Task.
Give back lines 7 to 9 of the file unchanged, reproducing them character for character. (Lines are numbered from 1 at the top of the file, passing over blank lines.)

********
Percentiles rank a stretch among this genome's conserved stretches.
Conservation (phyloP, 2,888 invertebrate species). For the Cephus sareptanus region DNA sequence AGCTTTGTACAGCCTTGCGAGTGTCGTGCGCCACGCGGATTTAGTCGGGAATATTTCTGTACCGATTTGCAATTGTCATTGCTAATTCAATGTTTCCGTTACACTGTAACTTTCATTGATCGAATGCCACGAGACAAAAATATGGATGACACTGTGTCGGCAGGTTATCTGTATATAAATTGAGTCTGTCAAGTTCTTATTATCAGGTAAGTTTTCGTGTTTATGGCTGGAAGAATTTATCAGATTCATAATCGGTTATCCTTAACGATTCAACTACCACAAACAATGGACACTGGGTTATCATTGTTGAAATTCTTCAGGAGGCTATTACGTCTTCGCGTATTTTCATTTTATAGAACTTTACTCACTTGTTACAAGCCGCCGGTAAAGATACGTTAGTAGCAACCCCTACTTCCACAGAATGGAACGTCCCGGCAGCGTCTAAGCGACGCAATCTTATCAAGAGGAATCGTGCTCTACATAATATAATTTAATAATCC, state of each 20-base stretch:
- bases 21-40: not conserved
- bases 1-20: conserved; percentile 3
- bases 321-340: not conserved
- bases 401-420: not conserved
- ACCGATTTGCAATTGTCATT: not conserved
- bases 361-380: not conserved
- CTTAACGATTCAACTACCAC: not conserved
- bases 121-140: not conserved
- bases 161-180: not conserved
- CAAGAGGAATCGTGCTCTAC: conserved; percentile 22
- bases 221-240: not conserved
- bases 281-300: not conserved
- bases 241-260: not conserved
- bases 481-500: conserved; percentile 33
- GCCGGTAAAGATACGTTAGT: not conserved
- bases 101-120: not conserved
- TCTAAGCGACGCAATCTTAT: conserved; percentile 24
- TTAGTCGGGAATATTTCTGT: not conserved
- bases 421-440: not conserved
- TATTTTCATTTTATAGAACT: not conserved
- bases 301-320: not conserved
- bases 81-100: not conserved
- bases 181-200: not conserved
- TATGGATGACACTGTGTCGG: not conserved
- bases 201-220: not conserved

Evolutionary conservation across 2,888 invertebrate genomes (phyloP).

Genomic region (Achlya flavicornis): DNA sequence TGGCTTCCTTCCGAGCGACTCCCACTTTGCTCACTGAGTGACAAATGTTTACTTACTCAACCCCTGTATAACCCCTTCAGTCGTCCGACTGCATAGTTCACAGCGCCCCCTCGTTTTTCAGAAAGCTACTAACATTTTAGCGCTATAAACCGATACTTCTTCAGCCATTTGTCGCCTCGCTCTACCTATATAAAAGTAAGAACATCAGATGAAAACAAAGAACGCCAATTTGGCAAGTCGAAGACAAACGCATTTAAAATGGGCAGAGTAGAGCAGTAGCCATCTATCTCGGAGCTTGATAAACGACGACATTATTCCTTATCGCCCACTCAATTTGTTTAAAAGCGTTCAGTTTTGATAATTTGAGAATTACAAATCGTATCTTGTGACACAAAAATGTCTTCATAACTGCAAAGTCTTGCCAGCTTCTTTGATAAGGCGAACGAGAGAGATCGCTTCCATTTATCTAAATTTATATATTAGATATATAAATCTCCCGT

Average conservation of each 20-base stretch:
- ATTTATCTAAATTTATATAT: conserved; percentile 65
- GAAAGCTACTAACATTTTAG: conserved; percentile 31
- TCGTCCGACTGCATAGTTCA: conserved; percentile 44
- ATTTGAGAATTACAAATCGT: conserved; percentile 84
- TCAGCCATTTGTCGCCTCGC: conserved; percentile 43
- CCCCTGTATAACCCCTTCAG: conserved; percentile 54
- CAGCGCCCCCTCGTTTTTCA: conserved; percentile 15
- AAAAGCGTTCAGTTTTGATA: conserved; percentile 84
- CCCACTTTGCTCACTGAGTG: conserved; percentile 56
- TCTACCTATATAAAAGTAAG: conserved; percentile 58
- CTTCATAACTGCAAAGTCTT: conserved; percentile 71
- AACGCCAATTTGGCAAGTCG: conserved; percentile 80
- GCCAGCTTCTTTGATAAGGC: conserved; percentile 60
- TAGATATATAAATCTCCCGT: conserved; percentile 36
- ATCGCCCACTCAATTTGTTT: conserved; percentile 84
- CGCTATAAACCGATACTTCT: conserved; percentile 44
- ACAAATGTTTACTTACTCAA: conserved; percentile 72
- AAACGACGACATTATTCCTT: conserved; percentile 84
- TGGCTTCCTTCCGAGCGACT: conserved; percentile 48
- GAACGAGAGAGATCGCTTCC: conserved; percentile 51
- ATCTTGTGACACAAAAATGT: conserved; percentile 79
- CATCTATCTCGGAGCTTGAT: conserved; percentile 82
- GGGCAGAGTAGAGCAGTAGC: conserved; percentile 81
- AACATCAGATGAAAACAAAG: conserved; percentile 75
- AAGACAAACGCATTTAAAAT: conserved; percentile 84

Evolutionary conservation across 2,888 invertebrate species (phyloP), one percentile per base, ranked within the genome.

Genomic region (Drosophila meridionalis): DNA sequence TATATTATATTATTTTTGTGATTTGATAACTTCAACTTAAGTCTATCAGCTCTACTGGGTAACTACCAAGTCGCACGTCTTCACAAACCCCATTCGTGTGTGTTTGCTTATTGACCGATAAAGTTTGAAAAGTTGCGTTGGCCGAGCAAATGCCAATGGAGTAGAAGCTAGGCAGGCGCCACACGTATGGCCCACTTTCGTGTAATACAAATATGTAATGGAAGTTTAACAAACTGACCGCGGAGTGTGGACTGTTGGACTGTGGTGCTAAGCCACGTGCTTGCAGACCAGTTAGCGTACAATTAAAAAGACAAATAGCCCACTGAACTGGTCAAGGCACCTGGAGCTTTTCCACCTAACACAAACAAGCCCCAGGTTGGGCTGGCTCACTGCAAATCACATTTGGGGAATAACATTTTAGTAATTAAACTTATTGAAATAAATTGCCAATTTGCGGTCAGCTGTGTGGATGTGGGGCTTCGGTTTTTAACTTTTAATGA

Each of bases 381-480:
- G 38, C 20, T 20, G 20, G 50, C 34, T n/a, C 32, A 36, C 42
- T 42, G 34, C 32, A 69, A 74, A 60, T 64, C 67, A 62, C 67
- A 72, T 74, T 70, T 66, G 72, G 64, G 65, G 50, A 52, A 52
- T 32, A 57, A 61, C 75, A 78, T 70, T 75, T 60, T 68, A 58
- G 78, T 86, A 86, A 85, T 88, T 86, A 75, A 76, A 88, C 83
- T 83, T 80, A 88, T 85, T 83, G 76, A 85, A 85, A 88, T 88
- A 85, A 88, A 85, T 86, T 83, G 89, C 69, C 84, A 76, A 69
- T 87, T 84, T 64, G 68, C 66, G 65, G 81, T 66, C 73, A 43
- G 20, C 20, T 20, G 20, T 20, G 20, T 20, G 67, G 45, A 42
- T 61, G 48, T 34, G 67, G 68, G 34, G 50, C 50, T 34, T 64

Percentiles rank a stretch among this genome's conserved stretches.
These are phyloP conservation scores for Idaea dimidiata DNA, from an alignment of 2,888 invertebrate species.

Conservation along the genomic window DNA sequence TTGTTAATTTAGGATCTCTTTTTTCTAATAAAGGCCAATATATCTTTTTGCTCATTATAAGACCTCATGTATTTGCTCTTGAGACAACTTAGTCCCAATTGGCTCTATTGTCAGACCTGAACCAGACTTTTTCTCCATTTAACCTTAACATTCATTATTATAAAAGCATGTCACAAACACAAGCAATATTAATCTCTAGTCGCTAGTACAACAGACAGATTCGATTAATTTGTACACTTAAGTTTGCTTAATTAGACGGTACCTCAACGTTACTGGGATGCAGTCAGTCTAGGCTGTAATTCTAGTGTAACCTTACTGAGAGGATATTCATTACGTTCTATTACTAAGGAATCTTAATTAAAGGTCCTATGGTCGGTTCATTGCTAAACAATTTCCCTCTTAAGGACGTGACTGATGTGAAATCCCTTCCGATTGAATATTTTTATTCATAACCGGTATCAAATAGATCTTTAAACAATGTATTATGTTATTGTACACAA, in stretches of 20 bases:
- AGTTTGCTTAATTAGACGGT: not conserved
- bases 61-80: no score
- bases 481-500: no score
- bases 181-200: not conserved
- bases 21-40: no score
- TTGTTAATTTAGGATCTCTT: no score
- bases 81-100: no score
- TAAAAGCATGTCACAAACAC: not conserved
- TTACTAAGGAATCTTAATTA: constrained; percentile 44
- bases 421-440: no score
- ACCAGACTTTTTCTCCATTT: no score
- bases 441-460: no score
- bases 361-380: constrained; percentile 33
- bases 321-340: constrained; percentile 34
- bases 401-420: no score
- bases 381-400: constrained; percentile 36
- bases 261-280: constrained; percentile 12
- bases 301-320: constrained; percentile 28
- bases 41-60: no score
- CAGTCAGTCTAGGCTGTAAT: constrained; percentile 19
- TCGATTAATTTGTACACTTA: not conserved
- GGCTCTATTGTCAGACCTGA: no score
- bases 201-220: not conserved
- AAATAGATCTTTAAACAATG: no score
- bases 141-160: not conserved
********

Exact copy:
- ACCGATTTGCAATTGTCATT: not conserved
- bases 361-380: not conserved
- CTTAACGATTCAACTACCAC: not conserved